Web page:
Tourism is the business of attracting, accommodating and entertaining tourists, and the business of operating tours. Tourism is the largest single source of private capital into Hawai‘i’s economy. In 2015, there was an average of 214,469 visitors per day in the Hawaiian Islands and Hawai‘i visitors spent, on average, more than $41 million per day in 2015. Hawai‘i tourism supported 170,000 jobs in 2015, highest of any industry. That being said, there are significant problems with the industry and with reliance on it (or any single industry for that matter). Over the years this ever growing industry has reshaped the landscape of the islands with little consideration for the various sensitive eco-systems and the local native culture.

Hawai‘i is home to some of the most diverse eco-systems in the world. The tourism industry has numerous negative consequences for the local flora and fauna. A major contributor to environmental degradation is the tremendous development of infrastructure relating to the tourism industry. From 1985 to 2010 the number of hotel rooms has roughly doubled from around 65 thousand to around 132 thousand. In addition, the energy required to sustain this development will increase the pressure placed on the environment. It has been reported that 60 percent of the animal and plant species in Hawai‘i are considered endangered. The state has imposed laws and appropriate management policies to address this issue, but it lacks the capital to enforce these regulations. Only corporate cooperation with the state government will protect and conserve the fragile environment.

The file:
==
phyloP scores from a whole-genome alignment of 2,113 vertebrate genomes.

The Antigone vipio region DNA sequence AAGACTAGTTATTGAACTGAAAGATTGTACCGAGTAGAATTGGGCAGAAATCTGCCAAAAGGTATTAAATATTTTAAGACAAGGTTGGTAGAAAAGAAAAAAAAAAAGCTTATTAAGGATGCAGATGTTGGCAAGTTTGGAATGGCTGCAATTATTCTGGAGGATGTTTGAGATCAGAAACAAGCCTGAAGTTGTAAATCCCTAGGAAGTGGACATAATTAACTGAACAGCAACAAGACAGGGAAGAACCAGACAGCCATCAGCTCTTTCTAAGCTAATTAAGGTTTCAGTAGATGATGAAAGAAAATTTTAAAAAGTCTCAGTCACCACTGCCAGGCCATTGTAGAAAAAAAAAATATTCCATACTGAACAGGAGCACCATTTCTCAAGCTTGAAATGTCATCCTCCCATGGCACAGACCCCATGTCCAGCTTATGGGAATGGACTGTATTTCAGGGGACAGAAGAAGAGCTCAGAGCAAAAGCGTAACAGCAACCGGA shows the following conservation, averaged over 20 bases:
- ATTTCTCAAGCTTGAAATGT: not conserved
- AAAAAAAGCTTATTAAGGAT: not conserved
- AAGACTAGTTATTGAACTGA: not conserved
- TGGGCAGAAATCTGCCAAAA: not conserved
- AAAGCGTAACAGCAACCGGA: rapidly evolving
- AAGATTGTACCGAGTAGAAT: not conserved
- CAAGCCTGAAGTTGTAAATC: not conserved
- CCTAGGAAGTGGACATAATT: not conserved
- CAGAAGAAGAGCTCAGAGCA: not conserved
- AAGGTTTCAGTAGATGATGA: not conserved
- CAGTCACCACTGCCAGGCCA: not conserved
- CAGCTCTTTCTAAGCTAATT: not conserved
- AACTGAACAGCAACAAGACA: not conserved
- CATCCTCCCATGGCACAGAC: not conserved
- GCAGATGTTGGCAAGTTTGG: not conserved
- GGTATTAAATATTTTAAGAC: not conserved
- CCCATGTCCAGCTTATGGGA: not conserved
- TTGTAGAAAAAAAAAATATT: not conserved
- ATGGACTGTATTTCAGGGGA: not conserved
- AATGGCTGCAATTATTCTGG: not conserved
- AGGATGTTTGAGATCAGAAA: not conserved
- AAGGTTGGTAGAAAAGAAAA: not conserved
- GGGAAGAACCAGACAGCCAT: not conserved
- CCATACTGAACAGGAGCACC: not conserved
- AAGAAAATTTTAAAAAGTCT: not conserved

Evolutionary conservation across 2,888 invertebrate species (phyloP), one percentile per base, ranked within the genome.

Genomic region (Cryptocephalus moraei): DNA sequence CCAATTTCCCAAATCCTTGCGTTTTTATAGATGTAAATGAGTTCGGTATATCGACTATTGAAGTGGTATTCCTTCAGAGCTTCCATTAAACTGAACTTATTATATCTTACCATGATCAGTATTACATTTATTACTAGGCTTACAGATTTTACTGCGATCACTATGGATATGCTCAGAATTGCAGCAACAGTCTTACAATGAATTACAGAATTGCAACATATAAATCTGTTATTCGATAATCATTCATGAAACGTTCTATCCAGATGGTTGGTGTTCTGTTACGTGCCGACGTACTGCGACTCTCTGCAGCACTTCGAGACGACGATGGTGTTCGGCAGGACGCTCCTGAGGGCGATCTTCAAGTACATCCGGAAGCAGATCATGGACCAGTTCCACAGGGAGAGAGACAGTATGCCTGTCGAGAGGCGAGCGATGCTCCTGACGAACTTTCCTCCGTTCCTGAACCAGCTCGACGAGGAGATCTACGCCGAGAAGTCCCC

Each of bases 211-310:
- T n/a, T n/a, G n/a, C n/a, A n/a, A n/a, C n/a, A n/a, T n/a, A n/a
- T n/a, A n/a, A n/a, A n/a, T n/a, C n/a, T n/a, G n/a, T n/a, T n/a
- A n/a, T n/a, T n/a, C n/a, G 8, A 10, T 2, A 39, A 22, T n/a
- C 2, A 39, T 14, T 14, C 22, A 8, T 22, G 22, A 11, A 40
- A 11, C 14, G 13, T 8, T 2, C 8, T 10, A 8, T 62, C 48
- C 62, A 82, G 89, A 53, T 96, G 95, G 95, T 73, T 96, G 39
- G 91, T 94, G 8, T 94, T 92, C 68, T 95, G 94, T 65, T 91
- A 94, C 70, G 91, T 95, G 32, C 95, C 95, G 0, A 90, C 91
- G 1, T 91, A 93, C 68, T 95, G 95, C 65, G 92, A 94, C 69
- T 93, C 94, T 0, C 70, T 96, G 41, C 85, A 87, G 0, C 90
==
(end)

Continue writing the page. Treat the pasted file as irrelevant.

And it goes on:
The ever increasing development of Hawai‘i combined with the strengthening tourism industry has led to Native Hawaiians struggling to preserve their culture. To meet the demand of this industry, new hotels are continuously being built and expanded. Almost every major resort development has been built on some culturally significant sight. A prime example of this is the Keonaloa development site where 22 acres of burial grounds were relocated to a one acre plot on the property. This site was then built into the marketing strategy for the resort. This degradation of the environment is has a very large impact on traditional ways of life, as the environment is heavily integrated into cultural and social traditions. Moreover, developing these properties has diminished the ability of Hawaiians to maintain traditional modes of livelihood, such as fishing, gathering food and creating medicine which, in turn, diminishes the meaning of life for cultural practitioners. Furthermore, with growing disparity, Hawaiians are reduced to a limited amount of avenues to satisfy their basic needs.

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